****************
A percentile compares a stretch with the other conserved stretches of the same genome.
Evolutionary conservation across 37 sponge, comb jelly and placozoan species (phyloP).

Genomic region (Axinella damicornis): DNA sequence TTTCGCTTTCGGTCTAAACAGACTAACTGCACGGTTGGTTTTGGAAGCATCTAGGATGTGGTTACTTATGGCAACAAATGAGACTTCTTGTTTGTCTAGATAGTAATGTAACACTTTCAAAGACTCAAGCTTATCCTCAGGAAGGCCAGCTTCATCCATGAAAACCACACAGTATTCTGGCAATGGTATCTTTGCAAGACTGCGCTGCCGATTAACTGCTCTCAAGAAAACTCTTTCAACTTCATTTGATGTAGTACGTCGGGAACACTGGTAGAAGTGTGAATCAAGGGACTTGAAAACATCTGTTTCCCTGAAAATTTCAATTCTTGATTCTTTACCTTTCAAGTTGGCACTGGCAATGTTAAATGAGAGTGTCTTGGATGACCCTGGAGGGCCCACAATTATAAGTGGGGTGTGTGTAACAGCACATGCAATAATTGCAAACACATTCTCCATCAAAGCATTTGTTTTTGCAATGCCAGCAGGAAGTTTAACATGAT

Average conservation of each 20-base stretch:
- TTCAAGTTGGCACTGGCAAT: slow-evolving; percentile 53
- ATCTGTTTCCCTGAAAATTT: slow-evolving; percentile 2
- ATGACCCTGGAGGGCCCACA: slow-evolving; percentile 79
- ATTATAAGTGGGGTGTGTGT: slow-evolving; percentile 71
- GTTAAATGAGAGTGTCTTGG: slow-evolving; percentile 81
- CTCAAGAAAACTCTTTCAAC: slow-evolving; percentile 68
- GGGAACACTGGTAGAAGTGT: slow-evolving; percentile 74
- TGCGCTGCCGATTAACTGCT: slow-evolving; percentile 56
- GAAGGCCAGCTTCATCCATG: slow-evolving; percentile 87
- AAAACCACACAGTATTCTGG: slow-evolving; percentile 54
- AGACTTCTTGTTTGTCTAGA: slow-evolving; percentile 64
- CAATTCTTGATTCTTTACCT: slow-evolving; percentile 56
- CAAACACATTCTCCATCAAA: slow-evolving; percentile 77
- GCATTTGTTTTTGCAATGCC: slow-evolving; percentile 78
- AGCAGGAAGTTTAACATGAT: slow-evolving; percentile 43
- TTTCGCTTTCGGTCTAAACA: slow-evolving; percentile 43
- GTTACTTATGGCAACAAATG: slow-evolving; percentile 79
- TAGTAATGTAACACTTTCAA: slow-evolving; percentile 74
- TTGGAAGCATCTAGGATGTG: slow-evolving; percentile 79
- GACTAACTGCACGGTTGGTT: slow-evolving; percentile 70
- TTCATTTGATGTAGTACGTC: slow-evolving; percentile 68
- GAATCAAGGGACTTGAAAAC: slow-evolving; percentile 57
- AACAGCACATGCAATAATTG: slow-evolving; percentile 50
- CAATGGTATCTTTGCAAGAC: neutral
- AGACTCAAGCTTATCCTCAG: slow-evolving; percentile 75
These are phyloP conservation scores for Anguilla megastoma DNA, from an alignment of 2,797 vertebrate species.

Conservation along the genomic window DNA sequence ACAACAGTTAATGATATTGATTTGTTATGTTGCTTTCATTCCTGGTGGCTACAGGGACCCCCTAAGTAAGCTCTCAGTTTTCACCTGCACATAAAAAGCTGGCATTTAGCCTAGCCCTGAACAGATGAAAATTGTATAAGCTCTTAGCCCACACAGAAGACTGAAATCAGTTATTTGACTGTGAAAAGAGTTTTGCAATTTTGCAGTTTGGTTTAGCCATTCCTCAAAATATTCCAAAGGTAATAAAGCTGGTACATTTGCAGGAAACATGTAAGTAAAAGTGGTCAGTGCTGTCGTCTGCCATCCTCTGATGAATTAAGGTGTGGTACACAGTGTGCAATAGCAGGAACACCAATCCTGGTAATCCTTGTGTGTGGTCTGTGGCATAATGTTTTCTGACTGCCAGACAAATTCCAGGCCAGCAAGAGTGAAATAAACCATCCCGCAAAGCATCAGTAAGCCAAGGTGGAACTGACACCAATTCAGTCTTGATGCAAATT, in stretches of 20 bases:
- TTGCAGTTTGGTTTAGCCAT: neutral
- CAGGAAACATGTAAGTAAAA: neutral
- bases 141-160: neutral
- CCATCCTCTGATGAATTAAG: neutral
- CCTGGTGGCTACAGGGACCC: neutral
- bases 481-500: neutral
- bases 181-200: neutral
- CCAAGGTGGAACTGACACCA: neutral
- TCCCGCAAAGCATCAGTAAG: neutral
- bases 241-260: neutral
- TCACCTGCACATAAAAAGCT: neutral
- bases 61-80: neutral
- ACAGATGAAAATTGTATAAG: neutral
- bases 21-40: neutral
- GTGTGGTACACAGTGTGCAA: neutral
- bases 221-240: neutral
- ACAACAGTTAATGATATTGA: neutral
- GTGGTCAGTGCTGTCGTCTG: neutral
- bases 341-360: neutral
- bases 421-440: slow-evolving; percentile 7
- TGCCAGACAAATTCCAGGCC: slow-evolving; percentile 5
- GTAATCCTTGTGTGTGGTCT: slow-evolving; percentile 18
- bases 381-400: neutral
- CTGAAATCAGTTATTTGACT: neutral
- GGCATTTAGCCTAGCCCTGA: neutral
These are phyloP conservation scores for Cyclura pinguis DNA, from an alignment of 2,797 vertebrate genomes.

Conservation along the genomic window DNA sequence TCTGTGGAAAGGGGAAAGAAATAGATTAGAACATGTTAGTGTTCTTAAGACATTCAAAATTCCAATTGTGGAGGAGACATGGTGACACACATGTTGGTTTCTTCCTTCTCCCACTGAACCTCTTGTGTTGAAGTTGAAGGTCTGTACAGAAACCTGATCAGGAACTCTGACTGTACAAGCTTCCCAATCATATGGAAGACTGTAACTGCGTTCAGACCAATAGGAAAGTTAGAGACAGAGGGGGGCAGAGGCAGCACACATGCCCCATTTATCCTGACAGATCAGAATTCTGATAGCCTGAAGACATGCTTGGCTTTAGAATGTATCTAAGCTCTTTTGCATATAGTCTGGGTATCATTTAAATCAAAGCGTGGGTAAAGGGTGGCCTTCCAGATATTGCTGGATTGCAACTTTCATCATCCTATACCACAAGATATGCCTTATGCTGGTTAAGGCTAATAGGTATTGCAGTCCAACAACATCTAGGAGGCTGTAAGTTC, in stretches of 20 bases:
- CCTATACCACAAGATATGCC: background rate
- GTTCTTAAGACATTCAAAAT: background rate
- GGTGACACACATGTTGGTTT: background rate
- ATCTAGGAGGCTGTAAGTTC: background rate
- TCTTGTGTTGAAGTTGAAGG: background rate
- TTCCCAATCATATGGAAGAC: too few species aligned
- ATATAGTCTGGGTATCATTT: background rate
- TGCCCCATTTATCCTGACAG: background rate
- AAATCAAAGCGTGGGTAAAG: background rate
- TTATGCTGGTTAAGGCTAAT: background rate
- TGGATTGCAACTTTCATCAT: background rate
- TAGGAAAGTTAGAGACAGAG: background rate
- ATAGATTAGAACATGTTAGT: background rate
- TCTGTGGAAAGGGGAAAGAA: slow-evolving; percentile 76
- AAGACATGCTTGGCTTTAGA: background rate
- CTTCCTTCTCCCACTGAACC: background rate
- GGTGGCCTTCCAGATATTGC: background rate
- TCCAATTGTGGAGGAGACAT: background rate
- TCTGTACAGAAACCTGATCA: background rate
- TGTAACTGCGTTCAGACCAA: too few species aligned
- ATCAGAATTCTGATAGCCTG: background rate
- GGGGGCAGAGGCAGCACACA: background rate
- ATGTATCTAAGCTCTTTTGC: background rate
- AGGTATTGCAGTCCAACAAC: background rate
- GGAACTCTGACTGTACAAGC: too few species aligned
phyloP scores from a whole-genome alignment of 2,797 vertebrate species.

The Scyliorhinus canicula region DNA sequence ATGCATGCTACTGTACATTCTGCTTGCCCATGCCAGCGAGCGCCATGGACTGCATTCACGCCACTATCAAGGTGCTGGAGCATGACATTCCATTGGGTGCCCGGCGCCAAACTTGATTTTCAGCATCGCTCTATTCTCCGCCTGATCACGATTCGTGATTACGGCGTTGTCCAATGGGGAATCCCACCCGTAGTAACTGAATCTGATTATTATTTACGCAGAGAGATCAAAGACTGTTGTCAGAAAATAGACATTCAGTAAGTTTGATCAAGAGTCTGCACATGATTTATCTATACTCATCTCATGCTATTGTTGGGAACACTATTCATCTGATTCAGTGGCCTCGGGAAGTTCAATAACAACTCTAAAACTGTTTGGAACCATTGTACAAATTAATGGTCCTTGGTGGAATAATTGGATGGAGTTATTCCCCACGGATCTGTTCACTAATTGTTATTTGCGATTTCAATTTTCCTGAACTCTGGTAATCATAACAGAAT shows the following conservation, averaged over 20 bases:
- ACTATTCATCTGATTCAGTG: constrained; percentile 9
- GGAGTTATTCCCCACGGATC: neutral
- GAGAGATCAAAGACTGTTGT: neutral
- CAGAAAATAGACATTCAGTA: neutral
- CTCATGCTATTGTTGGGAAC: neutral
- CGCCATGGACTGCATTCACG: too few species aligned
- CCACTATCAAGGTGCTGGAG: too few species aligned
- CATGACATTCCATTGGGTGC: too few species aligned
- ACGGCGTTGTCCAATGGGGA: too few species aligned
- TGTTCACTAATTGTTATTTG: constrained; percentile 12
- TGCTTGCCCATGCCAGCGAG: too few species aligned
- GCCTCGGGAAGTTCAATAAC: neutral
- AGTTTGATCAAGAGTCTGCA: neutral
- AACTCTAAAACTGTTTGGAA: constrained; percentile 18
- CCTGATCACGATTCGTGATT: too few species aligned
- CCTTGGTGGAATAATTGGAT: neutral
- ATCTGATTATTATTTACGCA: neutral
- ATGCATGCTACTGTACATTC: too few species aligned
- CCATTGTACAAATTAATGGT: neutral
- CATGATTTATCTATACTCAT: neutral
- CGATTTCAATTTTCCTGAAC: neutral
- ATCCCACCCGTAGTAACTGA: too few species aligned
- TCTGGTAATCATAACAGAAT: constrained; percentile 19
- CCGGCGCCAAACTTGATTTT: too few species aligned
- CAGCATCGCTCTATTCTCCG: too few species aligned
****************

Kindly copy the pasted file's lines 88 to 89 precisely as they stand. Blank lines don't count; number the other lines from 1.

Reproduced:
- GAGAGATCAAAGACTGTTGT: neutral
- CAGAAAATAGACATTCAGTA: neutral